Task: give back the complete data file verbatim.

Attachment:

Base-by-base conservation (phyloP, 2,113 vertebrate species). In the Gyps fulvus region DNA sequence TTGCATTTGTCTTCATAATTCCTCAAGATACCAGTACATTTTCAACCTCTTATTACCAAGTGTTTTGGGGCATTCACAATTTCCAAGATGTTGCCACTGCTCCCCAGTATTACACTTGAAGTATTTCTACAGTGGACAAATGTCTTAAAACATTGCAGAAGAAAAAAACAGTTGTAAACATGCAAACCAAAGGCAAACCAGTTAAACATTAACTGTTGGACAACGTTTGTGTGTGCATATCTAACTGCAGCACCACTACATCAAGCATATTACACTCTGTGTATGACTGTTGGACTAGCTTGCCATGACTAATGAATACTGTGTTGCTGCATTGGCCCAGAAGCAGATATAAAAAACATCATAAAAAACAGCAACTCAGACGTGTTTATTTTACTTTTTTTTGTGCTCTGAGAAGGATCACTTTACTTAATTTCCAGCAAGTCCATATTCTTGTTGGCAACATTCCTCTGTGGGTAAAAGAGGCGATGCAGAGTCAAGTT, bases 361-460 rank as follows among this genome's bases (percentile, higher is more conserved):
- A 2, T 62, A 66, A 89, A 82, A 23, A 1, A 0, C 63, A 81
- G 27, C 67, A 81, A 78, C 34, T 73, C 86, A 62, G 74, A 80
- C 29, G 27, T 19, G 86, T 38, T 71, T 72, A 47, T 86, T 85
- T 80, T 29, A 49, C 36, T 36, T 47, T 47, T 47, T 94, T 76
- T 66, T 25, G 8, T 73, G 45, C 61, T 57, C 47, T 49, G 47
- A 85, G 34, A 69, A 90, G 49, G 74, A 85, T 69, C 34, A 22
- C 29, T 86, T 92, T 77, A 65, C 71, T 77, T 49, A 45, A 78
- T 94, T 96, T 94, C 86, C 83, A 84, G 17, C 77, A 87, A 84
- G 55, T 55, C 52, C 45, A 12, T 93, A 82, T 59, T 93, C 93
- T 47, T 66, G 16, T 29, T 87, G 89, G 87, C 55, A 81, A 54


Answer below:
Base-by-base conservation (phyloP, 2,113 vertebrate species). In the Gyps fulvus region DNA sequence TTGCATTTGTCTTCATAATTCCTCAAGATACCAGTACATTTTCAACCTCTTATTACCAAGTGTTTTGGGGCATTCACAATTTCCAAGATGTTGCCACTGCTCCCCAGTATTACACTTGAAGTATTTCTACAGTGGACAAATGTCTTAAAACATTGCAGAAGAAAAAAACAGTTGTAAACATGCAAACCAAAGGCAAACCAGTTAAACATTAACTGTTGGACAACGTTTGTGTGTGCATATCTAACTGCAGCACCACTACATCAAGCATATTACACTCTGTGTATGACTGTTGGACTAGCTTGCCATGACTAATGAATACTGTGTTGCTGCATTGGCCCAGAAGCAGATATAAAAAACATCATAAAAAACAGCAACTCAGACGTGTTTATTTTACTTTTTTTTGTGCTCTGAGAAGGATCACTTTACTTAATTTCCAGCAAGTCCATATTCTTGTTGGCAACATTCCTCTGTGGGTAAAAGAGGCGATGCAGAGTCAAGTT, bases 361-460 rank as follows among this genome's bases (percentile, higher is more conserved):
- A 2, T 62, A 66, A 89, A 82, A 23, A 1, A 0, C 63, A 81
- G 27, C 67, A 81, A 78, C 34, T 73, C 86, A 62, G 74, A 80
- C 29, G 27, T 19, G 86, T 38, T 71, T 72, A 47, T 86, T 85
- T 80, T 29, A 49, C 36, T 36, T 47, T 47, T 47, T 94, T 76
- T 66, T 25, G 8, T 73, G 45, C 61, T 57, C 47, T 49, G 47
- A 85, G 34, A 69, A 90, G 49, G 74, A 85, T 69, C 34, A 22
- C 29, T 86, T 92, T 77, A 65, C 71, T 77, T 49, A 45, A 78
- T 94, T 96, T 94, C 86, C 83, A 84, G 17, C 77, A 87, A 84
- G 55, T 55, C 52, C 45, A 12, T 93, A 82, T 59, T 93, C 93
- T 47, T 66, G 16, T 29, T 87, G 89, G 87, C 55, A 81, A 54